UC Berkeley Wins Simons Foundation Award

UC Berkeley Wins Simons Foundation Award
  • Opening Intro -

    The University of California Berkeley has won a $60 million grant from the Simons Foundation for the establishment of a new institute for theoretical computer science.

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Receives $60 million grant to launch theory of computing institute.

The institute will bring together leading computer theorists and researchers from around the world for the purpose to explore the mathematical foundations of computer science. Participants will then use that knowledge to bring forth fresh insights to key problems in a variety of fields including health care, climate modeling,mathematics, astrophysics, economics and business.

About Computing Theory

Computing theory has made huge strides over the past 50 years and is itself a dynamic and specialized system of scientific thinking, able to bring a new understanding in problem resolution that goes beyond conventional computation. UC Berkeley researchers have long been a recognized force in making vital discoveries in a number of areas including Internet search, quantum computing and data mining.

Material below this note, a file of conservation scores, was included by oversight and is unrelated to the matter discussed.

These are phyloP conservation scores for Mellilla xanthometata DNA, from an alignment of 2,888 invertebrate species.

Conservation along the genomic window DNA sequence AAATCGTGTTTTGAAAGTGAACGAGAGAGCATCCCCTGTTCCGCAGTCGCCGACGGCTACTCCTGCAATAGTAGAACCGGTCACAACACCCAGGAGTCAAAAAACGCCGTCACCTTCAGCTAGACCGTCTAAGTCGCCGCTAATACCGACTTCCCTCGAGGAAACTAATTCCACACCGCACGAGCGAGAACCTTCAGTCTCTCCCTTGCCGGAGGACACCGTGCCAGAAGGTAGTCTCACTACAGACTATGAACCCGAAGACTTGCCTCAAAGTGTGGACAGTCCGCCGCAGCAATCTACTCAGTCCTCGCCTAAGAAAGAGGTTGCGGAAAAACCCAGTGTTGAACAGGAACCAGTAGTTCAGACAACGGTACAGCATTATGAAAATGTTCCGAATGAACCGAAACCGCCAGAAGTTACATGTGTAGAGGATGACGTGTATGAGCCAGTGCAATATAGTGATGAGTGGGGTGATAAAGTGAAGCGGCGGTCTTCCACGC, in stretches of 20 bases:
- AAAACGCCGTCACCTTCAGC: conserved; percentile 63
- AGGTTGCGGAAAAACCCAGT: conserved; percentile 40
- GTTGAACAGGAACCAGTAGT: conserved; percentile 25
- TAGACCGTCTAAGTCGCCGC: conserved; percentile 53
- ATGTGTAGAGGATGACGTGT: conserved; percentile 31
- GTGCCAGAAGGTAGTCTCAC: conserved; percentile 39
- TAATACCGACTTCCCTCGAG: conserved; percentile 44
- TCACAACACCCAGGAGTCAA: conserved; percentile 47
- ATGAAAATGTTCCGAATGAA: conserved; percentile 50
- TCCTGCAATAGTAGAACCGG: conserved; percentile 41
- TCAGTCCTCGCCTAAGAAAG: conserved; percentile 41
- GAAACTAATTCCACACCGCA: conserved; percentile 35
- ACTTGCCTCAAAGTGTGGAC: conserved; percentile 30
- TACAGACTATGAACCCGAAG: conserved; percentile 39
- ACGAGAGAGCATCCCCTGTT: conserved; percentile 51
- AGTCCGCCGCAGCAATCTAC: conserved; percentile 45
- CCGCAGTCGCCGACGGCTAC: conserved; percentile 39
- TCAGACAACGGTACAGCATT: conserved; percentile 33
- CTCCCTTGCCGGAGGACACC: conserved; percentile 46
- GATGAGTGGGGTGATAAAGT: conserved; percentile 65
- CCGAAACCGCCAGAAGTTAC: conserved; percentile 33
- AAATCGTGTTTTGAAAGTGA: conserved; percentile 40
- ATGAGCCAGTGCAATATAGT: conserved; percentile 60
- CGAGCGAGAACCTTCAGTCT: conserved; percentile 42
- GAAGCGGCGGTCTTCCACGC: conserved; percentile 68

The newly minted Simons Institute for the Theory of Computing at UC Berkeley expects to give researchers a platform from which they can battle diseases, develop and implement more accurate climate change models as well as to help improve Internet interactions so that they are more safe and efficient for users.

Richard Karp Named

Assigned as the institute’s founding director was Richard Karp, a 1985 recipient of the Turing Award, a 2008 Kyoto Prize winner and a person who was recognized by the National Medal of Science for his groundbreaking contributions to theoretical computation.

“We expect that, within the next two decades, every major field of science will have among its most significant achievements at least one that is computational in nature,” added Karp, a University Professor at UC Berkeley and head of the Algorithms Group at the International Computer Science Institute (ICSI). ”And there’s no better place than UC Berkeley for this endeavor, given our record of innovation in computer science over the last four decades, and our deep experience with complex, interdisciplinary institutes.”

Fully Operational in 2013

UC Berkeley was among a group of finalists considered for the institute and the only public university competing. The institute will begin operating later this year and fully operational in 2013 reports The New York Times. The Times says that as many as 70 visiting researchers will be at the institute at any given time, a group comprised of graduate students, faculty members and postdoctorate researchers.

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